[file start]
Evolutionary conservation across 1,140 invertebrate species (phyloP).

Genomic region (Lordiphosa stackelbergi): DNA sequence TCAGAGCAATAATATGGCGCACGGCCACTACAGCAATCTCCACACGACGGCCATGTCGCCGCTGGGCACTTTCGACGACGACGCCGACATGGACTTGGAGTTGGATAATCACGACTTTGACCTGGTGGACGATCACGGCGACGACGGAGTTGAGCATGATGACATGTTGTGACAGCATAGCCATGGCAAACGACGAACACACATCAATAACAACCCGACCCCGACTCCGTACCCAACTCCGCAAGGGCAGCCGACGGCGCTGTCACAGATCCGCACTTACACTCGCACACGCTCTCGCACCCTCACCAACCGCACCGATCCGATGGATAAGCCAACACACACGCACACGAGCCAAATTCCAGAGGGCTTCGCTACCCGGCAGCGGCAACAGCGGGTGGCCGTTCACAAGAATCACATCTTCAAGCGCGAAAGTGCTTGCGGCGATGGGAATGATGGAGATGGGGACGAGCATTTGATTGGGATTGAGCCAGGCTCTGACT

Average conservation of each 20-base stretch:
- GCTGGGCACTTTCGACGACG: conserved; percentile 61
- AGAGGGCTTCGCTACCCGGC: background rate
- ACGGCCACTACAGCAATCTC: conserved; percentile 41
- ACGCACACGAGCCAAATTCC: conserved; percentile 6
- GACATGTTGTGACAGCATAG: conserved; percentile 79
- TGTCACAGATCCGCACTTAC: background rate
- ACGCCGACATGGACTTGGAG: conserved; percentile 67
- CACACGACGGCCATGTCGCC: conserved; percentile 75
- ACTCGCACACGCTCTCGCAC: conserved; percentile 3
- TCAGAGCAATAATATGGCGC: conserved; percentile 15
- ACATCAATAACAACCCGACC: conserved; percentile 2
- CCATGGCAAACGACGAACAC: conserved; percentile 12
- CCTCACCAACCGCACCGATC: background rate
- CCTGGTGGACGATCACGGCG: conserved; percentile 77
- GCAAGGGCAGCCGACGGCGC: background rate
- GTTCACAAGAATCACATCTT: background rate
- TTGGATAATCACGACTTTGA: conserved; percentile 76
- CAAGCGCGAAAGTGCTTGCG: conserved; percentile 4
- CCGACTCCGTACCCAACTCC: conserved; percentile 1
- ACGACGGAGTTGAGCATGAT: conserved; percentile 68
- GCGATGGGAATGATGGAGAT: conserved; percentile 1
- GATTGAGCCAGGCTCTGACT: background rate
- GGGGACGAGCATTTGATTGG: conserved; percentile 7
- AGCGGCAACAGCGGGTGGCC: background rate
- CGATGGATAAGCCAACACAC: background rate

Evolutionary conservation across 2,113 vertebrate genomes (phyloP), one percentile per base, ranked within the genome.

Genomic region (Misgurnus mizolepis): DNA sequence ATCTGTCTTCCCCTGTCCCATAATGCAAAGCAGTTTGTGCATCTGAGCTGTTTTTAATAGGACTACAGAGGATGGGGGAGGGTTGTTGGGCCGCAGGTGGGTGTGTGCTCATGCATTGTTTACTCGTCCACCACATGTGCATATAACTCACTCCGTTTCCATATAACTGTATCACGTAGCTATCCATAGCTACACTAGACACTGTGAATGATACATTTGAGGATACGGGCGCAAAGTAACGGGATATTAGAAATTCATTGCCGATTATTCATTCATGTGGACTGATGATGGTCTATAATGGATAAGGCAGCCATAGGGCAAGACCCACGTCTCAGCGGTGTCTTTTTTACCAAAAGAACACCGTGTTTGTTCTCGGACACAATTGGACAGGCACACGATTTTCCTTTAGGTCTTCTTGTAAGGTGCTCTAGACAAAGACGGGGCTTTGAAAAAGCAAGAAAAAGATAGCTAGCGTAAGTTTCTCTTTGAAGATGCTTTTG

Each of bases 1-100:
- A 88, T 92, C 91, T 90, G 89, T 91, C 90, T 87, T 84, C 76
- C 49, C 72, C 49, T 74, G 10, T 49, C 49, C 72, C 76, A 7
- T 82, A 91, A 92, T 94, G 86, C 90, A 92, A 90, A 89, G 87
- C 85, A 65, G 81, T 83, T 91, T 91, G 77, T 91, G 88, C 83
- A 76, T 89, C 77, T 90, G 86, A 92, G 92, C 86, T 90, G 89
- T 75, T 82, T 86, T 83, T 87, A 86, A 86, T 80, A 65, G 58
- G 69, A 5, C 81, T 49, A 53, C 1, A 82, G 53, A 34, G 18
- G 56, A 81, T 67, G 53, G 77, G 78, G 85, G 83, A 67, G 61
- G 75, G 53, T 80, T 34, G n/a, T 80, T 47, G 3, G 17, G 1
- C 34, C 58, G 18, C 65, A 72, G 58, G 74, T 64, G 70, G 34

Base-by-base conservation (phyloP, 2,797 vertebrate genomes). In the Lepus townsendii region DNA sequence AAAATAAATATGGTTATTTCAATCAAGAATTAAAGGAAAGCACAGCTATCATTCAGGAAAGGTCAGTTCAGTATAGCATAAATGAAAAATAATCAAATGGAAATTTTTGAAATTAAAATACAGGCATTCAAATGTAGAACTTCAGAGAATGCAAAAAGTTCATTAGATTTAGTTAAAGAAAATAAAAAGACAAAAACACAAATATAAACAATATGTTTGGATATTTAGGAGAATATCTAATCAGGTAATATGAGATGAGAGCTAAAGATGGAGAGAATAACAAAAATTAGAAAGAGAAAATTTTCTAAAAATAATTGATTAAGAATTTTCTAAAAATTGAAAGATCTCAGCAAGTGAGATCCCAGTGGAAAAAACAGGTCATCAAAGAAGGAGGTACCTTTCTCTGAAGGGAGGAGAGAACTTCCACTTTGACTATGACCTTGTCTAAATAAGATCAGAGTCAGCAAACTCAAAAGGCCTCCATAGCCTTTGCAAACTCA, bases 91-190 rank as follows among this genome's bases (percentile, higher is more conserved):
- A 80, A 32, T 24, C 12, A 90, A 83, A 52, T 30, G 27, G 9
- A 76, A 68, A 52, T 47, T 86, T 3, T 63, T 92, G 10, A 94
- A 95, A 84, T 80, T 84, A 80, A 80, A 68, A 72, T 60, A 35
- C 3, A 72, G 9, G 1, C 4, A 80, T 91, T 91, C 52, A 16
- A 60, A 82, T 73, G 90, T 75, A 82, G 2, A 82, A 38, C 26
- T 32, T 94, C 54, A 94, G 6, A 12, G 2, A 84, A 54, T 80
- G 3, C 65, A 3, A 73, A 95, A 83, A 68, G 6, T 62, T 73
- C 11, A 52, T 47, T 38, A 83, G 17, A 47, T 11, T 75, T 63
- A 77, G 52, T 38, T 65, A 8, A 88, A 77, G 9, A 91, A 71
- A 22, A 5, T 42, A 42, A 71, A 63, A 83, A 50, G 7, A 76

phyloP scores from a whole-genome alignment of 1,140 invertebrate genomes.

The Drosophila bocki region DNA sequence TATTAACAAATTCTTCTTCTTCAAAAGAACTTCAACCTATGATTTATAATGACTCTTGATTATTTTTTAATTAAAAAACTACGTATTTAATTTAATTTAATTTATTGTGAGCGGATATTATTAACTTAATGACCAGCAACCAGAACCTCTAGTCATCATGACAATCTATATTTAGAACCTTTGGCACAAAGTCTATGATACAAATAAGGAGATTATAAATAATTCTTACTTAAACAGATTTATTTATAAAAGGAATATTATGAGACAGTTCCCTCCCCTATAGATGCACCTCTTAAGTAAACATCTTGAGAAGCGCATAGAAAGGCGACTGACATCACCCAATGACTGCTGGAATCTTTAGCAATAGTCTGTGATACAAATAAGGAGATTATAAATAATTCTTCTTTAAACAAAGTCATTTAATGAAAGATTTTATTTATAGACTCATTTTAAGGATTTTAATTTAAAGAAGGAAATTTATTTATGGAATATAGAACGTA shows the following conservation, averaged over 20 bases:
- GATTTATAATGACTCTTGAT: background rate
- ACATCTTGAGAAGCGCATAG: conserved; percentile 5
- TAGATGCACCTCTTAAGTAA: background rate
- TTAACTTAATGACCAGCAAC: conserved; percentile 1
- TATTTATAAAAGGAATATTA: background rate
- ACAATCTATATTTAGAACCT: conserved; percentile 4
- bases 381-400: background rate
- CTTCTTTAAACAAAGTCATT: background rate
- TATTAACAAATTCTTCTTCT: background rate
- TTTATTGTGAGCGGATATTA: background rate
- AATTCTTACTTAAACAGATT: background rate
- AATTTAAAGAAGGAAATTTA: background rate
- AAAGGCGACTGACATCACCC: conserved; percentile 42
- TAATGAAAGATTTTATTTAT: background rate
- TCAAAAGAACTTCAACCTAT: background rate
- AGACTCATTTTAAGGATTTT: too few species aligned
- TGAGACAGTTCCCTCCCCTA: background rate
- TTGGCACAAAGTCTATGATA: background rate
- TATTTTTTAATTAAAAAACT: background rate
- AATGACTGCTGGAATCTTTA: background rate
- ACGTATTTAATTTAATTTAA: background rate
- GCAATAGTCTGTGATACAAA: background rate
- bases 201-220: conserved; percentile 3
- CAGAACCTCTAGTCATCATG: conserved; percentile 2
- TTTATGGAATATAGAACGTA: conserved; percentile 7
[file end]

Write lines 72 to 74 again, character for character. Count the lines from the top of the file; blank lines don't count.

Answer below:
- TTGGCACAAAGTCTATGATA: background rate
- TATTTTTTAATTAAAAAACT: background rate
- AATGACTGCTGGAATCTTTA: background rate